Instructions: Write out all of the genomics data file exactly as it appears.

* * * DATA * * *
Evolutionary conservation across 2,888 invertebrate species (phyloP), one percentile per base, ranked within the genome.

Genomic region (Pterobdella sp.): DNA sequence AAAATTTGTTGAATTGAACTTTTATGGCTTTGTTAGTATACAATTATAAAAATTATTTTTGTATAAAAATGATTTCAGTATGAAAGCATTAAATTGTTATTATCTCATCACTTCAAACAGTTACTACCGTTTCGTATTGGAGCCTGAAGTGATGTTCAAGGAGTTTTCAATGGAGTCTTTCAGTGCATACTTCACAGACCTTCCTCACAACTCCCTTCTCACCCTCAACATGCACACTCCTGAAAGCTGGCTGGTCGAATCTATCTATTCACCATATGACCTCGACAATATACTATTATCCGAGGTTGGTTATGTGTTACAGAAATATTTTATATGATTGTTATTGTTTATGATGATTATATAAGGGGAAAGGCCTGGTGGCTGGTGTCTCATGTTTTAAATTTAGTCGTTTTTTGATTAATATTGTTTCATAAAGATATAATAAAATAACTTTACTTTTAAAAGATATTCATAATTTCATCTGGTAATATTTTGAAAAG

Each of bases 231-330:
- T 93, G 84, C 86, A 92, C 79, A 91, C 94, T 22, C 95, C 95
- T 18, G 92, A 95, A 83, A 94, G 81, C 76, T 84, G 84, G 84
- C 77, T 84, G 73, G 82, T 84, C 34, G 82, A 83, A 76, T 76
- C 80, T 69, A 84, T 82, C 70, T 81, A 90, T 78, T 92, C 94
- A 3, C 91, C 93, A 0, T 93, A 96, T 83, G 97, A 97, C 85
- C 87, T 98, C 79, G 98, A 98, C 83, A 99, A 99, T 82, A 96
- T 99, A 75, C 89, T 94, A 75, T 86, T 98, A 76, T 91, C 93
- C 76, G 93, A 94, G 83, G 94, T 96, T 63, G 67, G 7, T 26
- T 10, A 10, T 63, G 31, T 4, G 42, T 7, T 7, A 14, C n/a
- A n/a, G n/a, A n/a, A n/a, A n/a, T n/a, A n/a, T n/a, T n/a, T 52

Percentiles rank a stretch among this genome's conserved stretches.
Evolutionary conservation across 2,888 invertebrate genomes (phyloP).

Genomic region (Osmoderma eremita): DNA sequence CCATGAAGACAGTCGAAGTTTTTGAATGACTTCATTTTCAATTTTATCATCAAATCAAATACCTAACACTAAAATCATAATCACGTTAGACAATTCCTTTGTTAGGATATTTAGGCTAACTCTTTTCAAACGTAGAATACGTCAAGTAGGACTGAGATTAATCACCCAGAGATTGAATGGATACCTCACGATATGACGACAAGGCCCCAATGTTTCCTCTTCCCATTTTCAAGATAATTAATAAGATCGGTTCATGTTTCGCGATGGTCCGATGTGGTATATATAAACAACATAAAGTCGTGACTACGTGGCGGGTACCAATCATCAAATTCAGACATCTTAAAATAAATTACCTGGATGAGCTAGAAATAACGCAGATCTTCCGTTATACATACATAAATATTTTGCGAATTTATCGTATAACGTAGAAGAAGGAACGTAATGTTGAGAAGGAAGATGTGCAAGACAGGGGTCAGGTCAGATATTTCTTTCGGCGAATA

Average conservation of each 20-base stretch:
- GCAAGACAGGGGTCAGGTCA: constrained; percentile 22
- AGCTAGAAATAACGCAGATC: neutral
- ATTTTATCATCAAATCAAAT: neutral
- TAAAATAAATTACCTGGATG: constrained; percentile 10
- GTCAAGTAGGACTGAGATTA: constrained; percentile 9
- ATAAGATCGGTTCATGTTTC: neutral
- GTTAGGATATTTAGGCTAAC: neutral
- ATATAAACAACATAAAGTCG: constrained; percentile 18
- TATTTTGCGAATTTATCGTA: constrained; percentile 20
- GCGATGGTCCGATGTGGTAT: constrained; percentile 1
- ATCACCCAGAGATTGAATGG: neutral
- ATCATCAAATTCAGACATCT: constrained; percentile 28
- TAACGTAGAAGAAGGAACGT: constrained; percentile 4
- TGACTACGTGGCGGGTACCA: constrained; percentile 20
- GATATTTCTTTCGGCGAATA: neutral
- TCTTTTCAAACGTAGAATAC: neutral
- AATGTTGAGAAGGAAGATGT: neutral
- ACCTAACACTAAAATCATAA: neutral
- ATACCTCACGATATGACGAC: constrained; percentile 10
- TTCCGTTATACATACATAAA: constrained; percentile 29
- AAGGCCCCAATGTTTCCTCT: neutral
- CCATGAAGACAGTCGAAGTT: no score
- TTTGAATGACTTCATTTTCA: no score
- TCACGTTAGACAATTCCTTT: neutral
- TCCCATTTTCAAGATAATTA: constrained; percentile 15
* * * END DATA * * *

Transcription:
Evolutionary conservation across 2,888 invertebrate species (phyloP), one percentile per base, ranked within the genome.

Genomic region (Pterobdella sp.): DNA sequence AAAATTTGTTGAATTGAACTTTTATGGCTTTGTTAGTATACAATTATAAAAATTATTTTTGTATAAAAATGATTTCAGTATGAAAGCATTAAATTGTTATTATCTCATCACTTCAAACAGTTACTACCGTTTCGTATTGGAGCCTGAAGTGATGTTCAAGGAGTTTTCAATGGAGTCTTTCAGTGCATACTTCACAGACCTTCCTCACAACTCCCTTCTCACCCTCAACATGCACACTCCTGAAAGCTGGCTGGTCGAATCTATCTATTCACCATATGACCTCGACAATATACTATTATCCGAGGTTGGTTATGTGTTACAGAAATATTTTATATGATTGTTATTGTTTATGATGATTATATAAGGGGAAAGGCCTGGTGGCTGGTGTCTCATGTTTTAAATTTAGTCGTTTTTTGATTAATATTGTTTCATAAAGATATAATAAAATAACTTTACTTTTAAAAGATATTCATAATTTCATCTGGTAATATTTTGAAAAG

Each of bases 231-330:
- T 93, G 84, C 86, A 92, C 79, A 91, C 94, T 22, C 95, C 95
- T 18, G 92, A 95, A 83, A 94, G 81, C 76, T 84, G 84, G 84
- C 77, T 84, G 73, G 82, T 84, C 34, G 82, A 83, A 76, T 76
- C 80, T 69, A 84, T 82, C 70, T 81, A 90, T 78, T 92, C 94
- A 3, C 91, C 93, A 0, T 93, A 96, T 83, G 97, A 97, C 85
- C 87, T 98, C 79, G 98, A 98, C 83, A 99, A 99, T 82, A 96
- T 99, A 75, C 89, T 94, A 75, T 86, T 98, A 76, T 91, C 93
- C 76, G 93, A 94, G 83, G 94, T 96, T 63, G 67, G 7, T 26
- T 10, A 10, T 63, G 31, T 4, G 42, T 7, T 7, A 14, C n/a
- A n/a, G n/a, A n/a, A n/a, A n/a, T n/a, A n/a, T n/a, T n/a, T 52

Percentiles rank a stretch among this genome's conserved stretches.
Evolutionary conservation across 2,888 invertebrate genomes (phyloP).

Genomic region (Osmoderma eremita): DNA sequence CCATGAAGACAGTCGAAGTTTTTGAATGACTTCATTTTCAATTTTATCATCAAATCAAATACCTAACACTAAAATCATAATCACGTTAGACAATTCCTTTGTTAGGATATTTAGGCTAACTCTTTTCAAACGTAGAATACGTCAAGTAGGACTGAGATTAATCACCCAGAGATTGAATGGATACCTCACGATATGACGACAAGGCCCCAATGTTTCCTCTTCCCATTTTCAAGATAATTAATAAGATCGGTTCATGTTTCGCGATGGTCCGATGTGGTATATATAAACAACATAAAGTCGTGACTACGTGGCGGGTACCAATCATCAAATTCAGACATCTTAAAATAAATTACCTGGATGAGCTAGAAATAACGCAGATCTTCCGTTATACATACATAAATATTTTGCGAATTTATCGTATAACGTAGAAGAAGGAACGTAATGTTGAGAAGGAAGATGTGCAAGACAGGGGTCAGGTCAGATATTTCTTTCGGCGAATA

Average conservation of each 20-base stretch:
- GCAAGACAGGGGTCAGGTCA: constrained; percentile 22
- AGCTAGAAATAACGCAGATC: neutral
- ATTTTATCATCAAATCAAAT: neutral
- TAAAATAAATTACCTGGATG: constrained; percentile 10
- GTCAAGTAGGACTGAGATTA: constrained; percentile 9
- ATAAGATCGGTTCATGTTTC: neutral
- GTTAGGATATTTAGGCTAAC: neutral
- ATATAAACAACATAAAGTCG: constrained; percentile 18
- TATTTTGCGAATTTATCGTA: constrained; percentile 20
- GCGATGGTCCGATGTGGTAT: constrained; percentile 1
- ATCACCCAGAGATTGAATGG: neutral
- ATCATCAAATTCAGACATCT: constrained; percentile 28
- TAACGTAGAAGAAGGAACGT: constrained; percentile 4
- TGACTACGTGGCGGGTACCA: constrained; percentile 20
- GATATTTCTTTCGGCGAATA: neutral
- TCTTTTCAAACGTAGAATAC: neutral
- AATGTTGAGAAGGAAGATGT: neutral
- ACCTAACACTAAAATCATAA: neutral
- ATACCTCACGATATGACGAC: constrained; percentile 10
- TTCCGTTATACATACATAAA: constrained; percentile 29
- AAGGCCCCAATGTTTCCTCT: neutral
- CCATGAAGACAGTCGAAGTT: no score
- TTTGAATGACTTCATTTTCA: no score
- TCACGTTAGACAATTCCTTT: neutral
- TCCCATTTTCAAGATAATTA: constrained; percentile 15